Almond Industry Slams Land Use Study For Inaccuracies

Almond Industry Slams Land Use Study For Inaccuracies

A new study by an Eastern Kentucky University researcher uses questionable spatial imagery to analyze almond plantings between 2007 and 2014 and has identified distinctly inaccurate trends about almond acreage, according to the Almond Board of California (ABC).

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A poster associated with the project articulates that almonds are grown in the Salinas Valley, which is known for lettuce and other cool-climate vegetable production.

Such an assumption “is proven incorrect by visual observation of anyone in, or who has traveled to, this region,” states a news release from the ABC.

In addition, it is contrary to existing spatial research from an environmental consulting firm, Land IQ, as well as annual almond acreage reports from the USDA-National Agricultural Statistic Service. “These sources have found that almonds occupy 1.1 million acres in California,” states the ABC, “which is five times lower than the Eastern Kentucky University researchers have reported.”

The research poster, “Monitoring Change in Agricultural Land and Water Usage in California’s Central Valley,” was presented Sept. 28 at the Geological Association of America annual meeting in Denver, CO.

It was written up in an article posted that same day at Forbes.com, “In The Midst Of Drought, California Farmers Use More Water For Almonds.” 

In that article, the study’s author, Dr. Kelly Watson, an assistant professor of geosciences at Eastern Kentucky University, is described as an expert in remote sensing. But according to the Almond Alliance of California: “A description of the project’s methodology indicates that it relied on ‘multispectral data NAIP imagery from 2007 and 2014’ to delineate almonds and other crops. National Agricultural Imaging Program (NAIP) aerial imagery for California in 2007 does not exist.”

The industry alliance also states: “The results narrative of the poster states that ‘between 2007 and 2014, 650 thousand acres were converted to almonds in California’s Central Valley.’ However, annual almond acreage reports for those same years indicate 280,000 acres of growth, nearly 2.5 times less than the researchers found.”

According to the Forbes.com piece, Watson and her graduate student were originally going to use the data to study the states’ almond orchards in terms of how much honeybee pollination they would require. But they soon switched their focus to water.

“We were really shocked when we started looking at the data,” Watson told Forbes.com. “I was surprised this is happening in California with all the attention to the drought.”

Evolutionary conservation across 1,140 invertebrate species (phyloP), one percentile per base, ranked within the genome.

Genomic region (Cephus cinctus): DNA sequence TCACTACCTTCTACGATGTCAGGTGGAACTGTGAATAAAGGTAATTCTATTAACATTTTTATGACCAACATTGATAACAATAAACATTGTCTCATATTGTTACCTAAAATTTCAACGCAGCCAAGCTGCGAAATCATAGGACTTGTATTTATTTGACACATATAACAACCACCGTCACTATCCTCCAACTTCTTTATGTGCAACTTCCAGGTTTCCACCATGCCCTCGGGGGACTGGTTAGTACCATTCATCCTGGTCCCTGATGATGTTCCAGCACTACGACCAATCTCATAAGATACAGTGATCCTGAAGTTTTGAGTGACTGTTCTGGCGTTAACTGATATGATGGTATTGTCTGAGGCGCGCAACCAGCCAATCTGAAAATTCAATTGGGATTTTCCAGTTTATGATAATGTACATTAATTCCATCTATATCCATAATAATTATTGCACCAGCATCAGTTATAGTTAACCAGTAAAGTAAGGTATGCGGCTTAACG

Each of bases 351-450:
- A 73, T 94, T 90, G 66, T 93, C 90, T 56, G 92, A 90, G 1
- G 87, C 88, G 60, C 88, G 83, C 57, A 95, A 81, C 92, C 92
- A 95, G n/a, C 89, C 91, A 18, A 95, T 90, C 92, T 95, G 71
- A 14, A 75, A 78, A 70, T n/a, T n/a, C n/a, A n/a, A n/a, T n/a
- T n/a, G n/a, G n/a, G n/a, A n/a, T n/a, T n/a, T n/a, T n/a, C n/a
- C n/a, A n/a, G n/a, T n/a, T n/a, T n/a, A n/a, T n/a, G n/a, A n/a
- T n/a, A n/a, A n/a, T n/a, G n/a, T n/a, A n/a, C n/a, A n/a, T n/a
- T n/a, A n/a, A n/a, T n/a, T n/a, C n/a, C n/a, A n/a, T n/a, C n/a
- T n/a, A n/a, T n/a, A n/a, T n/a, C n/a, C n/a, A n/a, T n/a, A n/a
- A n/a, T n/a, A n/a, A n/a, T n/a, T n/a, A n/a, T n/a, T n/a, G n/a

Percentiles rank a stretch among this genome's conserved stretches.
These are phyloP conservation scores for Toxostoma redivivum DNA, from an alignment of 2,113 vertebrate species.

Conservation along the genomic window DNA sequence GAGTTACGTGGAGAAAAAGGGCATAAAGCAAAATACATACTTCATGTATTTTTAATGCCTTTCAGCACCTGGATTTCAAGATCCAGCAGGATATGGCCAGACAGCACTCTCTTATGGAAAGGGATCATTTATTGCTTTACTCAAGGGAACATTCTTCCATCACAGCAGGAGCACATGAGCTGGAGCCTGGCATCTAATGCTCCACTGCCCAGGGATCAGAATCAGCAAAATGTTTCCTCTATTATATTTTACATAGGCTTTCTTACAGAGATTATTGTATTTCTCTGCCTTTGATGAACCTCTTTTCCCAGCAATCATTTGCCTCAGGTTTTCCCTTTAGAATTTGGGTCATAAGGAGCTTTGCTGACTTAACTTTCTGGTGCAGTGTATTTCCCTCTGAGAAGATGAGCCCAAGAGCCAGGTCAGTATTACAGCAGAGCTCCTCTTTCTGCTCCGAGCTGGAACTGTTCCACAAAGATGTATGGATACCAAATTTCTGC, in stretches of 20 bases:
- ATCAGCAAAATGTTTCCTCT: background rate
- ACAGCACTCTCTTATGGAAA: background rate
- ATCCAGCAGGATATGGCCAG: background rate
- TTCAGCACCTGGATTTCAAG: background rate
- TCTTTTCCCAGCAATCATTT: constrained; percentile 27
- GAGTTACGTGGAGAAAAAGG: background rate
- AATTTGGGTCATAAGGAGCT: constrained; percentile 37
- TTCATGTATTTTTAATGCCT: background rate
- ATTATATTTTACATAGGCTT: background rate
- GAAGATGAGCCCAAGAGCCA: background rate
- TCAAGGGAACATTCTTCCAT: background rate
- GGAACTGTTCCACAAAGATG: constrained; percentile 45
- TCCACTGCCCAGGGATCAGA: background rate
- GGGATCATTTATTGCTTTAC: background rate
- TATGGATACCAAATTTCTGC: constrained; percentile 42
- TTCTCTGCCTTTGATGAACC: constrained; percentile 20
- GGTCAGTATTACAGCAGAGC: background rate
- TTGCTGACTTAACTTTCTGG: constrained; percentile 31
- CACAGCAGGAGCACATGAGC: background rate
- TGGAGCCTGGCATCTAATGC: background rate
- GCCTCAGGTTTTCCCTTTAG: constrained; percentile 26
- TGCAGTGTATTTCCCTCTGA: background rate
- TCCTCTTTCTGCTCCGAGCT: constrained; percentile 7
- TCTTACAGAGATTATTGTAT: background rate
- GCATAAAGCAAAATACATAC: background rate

The state’s official “water year” just ended Sept. 30, closing the sixth consecutive official year of drought.

According to the ABC, orchard development has not taken place on natural land as much as described in Watson’s study. According to a Land IQ analysis of almond orchard plantings over the last 10-15 years, 10% of those planted over that period replaced native vegetation (non-irrigated grassland). The other 90% of almond plantings during that period replaced both perennial and annual crops, the largest portion of which was replacement of existing almond orchards.

“And while some have suggested that the shift towards higher value, permanent crops, has led to an increase in agricultural water use, according to the California Department of Water Resources, the total amount of water used by agriculture has held steady since 2000, and has actually declined over a longer period of time,” says the ABC. “This is largely due to more efficient irrigation management and infrastructure.”

The commission says it’s also important to note that while almond acreage has grown in recent decades, Central Valley cities have also expanded. With them, urban areas bring greenhouse gas emissions nearly 60 times greater than agricultural lands, according to a recent statewide study of California emissions.

“California land is a shared resource,” said Land IQ Owner and Principal Agricultural Scientist, Joel Kimmelshue. “When fertile farmland is converted to urban use it benefits residents, but has the unintended consequence of increased greenhouse gas emissions. Balancing urban growth with carbon sequestering agricultural systems such as almond production can reduce the effect of urban heat islands and support farmland production on urban boundaries.”

According to the California Department of Conservation, between 1984 and 2010, 1.1 million acres of California irrigated farmland and nearly 370,000 acres of non-irrigated farmland was lost to urbanization. An analysis of growth in just nine major Central Valley cities since 1990 indicates that in total, those urban areas have increased in size by 43%, which equates to a loss of nearly 223,000 acres of farmland — an area equal to 69% of recent almond acreage growth.

“At the current rate, urban growth is far outpacing agricultural growth in California’s Central Valley and the balance between the benefits and costs of land use is changing,” Kimmelshue said.

The ABC says it is currently in contact with the researchers associated with the new studies to determine their data sources, methodology, validation steps, and ensure the highest level of accuracy in research related to almonds.